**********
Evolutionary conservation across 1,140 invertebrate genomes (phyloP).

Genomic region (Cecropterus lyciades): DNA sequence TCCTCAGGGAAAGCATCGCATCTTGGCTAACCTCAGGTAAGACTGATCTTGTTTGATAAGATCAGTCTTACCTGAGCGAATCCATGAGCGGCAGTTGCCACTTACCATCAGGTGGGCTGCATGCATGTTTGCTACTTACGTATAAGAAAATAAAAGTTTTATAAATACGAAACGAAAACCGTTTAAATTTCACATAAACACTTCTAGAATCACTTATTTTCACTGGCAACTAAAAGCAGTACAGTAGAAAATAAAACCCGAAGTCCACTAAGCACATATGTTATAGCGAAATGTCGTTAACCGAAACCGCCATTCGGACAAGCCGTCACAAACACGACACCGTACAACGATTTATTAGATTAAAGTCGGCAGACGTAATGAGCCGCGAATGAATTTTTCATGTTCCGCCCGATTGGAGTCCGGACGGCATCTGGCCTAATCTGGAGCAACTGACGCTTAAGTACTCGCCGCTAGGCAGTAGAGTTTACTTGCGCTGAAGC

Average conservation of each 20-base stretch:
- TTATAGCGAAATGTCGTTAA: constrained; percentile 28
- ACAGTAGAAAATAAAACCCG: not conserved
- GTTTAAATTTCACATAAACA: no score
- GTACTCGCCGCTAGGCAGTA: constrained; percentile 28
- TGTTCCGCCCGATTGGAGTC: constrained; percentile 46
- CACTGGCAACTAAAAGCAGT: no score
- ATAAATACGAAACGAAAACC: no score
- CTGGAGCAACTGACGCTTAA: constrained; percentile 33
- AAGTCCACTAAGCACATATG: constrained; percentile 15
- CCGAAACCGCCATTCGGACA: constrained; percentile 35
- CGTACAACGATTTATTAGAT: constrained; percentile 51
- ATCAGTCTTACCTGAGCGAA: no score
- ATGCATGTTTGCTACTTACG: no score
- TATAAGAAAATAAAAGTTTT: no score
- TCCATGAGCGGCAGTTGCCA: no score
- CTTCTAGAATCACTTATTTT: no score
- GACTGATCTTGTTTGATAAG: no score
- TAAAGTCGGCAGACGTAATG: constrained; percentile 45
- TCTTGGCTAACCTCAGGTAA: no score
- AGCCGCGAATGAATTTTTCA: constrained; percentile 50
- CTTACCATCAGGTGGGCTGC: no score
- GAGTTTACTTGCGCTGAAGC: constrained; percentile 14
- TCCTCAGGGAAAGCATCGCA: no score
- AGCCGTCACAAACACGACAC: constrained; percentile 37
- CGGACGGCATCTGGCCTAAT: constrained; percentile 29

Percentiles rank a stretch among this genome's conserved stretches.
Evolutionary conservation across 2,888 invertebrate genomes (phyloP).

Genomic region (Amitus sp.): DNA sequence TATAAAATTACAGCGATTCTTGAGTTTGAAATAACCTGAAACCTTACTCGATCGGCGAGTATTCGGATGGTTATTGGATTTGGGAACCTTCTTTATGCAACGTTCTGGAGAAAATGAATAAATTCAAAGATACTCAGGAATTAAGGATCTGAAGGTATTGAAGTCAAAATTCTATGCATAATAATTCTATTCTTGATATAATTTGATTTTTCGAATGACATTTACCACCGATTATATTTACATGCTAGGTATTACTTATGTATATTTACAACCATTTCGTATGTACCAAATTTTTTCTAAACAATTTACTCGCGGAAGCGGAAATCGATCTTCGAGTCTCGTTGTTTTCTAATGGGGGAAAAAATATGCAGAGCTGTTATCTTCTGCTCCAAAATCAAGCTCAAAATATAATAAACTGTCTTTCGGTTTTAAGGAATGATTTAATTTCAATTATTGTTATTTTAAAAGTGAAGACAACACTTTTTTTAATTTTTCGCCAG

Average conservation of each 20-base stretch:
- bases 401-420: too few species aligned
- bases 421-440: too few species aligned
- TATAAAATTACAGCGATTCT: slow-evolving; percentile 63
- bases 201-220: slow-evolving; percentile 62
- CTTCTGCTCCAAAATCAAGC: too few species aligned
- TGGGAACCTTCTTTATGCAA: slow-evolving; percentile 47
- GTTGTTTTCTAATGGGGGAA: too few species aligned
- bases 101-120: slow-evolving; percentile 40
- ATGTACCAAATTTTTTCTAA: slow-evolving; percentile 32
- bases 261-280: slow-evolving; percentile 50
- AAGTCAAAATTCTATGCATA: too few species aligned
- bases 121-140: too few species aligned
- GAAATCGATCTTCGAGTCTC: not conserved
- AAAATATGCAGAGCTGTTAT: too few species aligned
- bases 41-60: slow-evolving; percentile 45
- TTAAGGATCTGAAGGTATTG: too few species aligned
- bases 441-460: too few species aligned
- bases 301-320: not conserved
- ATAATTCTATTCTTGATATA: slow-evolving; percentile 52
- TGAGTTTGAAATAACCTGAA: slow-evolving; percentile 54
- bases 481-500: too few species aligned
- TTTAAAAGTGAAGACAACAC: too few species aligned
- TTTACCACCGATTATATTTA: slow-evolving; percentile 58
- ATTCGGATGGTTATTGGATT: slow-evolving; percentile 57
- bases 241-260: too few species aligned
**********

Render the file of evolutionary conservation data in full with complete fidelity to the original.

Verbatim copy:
Evolutionary conservation across 1,140 invertebrate genomes (phyloP).

Genomic region (Cecropterus lyciades): DNA sequence TCCTCAGGGAAAGCATCGCATCTTGGCTAACCTCAGGTAAGACTGATCTTGTTTGATAAGATCAGTCTTACCTGAGCGAATCCATGAGCGGCAGTTGCCACTTACCATCAGGTGGGCTGCATGCATGTTTGCTACTTACGTATAAGAAAATAAAAGTTTTATAAATACGAAACGAAAACCGTTTAAATTTCACATAAACACTTCTAGAATCACTTATTTTCACTGGCAACTAAAAGCAGTACAGTAGAAAATAAAACCCGAAGTCCACTAAGCACATATGTTATAGCGAAATGTCGTTAACCGAAACCGCCATTCGGACAAGCCGTCACAAACACGACACCGTACAACGATTTATTAGATTAAAGTCGGCAGACGTAATGAGCCGCGAATGAATTTTTCATGTTCCGCCCGATTGGAGTCCGGACGGCATCTGGCCTAATCTGGAGCAACTGACGCTTAAGTACTCGCCGCTAGGCAGTAGAGTTTACTTGCGCTGAAGC

Average conservation of each 20-base stretch:
- TTATAGCGAAATGTCGTTAA: constrained; percentile 28
- ACAGTAGAAAATAAAACCCG: not conserved
- GTTTAAATTTCACATAAACA: no score
- GTACTCGCCGCTAGGCAGTA: constrained; percentile 28
- TGTTCCGCCCGATTGGAGTC: constrained; percentile 46
- CACTGGCAACTAAAAGCAGT: no score
- ATAAATACGAAACGAAAACC: no score
- CTGGAGCAACTGACGCTTAA: constrained; percentile 33
- AAGTCCACTAAGCACATATG: constrained; percentile 15
- CCGAAACCGCCATTCGGACA: constrained; percentile 35
- CGTACAACGATTTATTAGAT: constrained; percentile 51
- ATCAGTCTTACCTGAGCGAA: no score
- ATGCATGTTTGCTACTTACG: no score
- TATAAGAAAATAAAAGTTTT: no score
- TCCATGAGCGGCAGTTGCCA: no score
- CTTCTAGAATCACTTATTTT: no score
- GACTGATCTTGTTTGATAAG: no score
- TAAAGTCGGCAGACGTAATG: constrained; percentile 45
- TCTTGGCTAACCTCAGGTAA: no score
- AGCCGCGAATGAATTTTTCA: constrained; percentile 50
- CTTACCATCAGGTGGGCTGC: no score
- GAGTTTACTTGCGCTGAAGC: constrained; percentile 14
- TCCTCAGGGAAAGCATCGCA: no score
- AGCCGTCACAAACACGACAC: constrained; percentile 37
- CGGACGGCATCTGGCCTAAT: constrained; percentile 29

Percentiles rank a stretch among this genome's conserved stretches.
Evolutionary conservation across 2,888 invertebrate genomes (phyloP).

Genomic region (Amitus sp.): DNA sequence TATAAAATTACAGCGATTCTTGAGTTTGAAATAACCTGAAACCTTACTCGATCGGCGAGTATTCGGATGGTTATTGGATTTGGGAACCTTCTTTATGCAACGTTCTGGAGAAAATGAATAAATTCAAAGATACTCAGGAATTAAGGATCTGAAGGTATTGAAGTCAAAATTCTATGCATAATAATTCTATTCTTGATATAATTTGATTTTTCGAATGACATTTACCACCGATTATATTTACATGCTAGGTATTACTTATGTATATTTACAACCATTTCGTATGTACCAAATTTTTTCTAAACAATTTACTCGCGGAAGCGGAAATCGATCTTCGAGTCTCGTTGTTTTCTAATGGGGGAAAAAATATGCAGAGCTGTTATCTTCTGCTCCAAAATCAAGCTCAAAATATAATAAACTGTCTTTCGGTTTTAAGGAATGATTTAATTTCAATTATTGTTATTTTAAAAGTGAAGACAACACTTTTTTTAATTTTTCGCCAG

Average conservation of each 20-base stretch:
- bases 401-420: too few species aligned
- bases 421-440: too few species aligned
- TATAAAATTACAGCGATTCT: slow-evolving; percentile 63
- bases 201-220: slow-evolving; percentile 62
- CTTCTGCTCCAAAATCAAGC: too few species aligned
- TGGGAACCTTCTTTATGCAA: slow-evolving; percentile 47
- GTTGTTTTCTAATGGGGGAA: too few species aligned
- bases 101-120: slow-evolving; percentile 40
- ATGTACCAAATTTTTTCTAA: slow-evolving; percentile 32
- bases 261-280: slow-evolving; percentile 50
- AAGTCAAAATTCTATGCATA: too few species aligned
- bases 121-140: too few species aligned
- GAAATCGATCTTCGAGTCTC: not conserved
- AAAATATGCAGAGCTGTTAT: too few species aligned
- bases 41-60: slow-evolving; percentile 45
- TTAAGGATCTGAAGGTATTG: too few species aligned
- bases 441-460: too few species aligned
- bases 301-320: not conserved
- ATAATTCTATTCTTGATATA: slow-evolving; percentile 52
- TGAGTTTGAAATAACCTGAA: slow-evolving; percentile 54
- bases 481-500: too few species aligned
- TTTAAAAGTGAAGACAACAC: too few species aligned
- TTTACCACCGATTATATTTA: slow-evolving; percentile 58
- ATTCGGATGGTTATTGGATT: slow-evolving; percentile 57
- bases 241-260: too few species aligned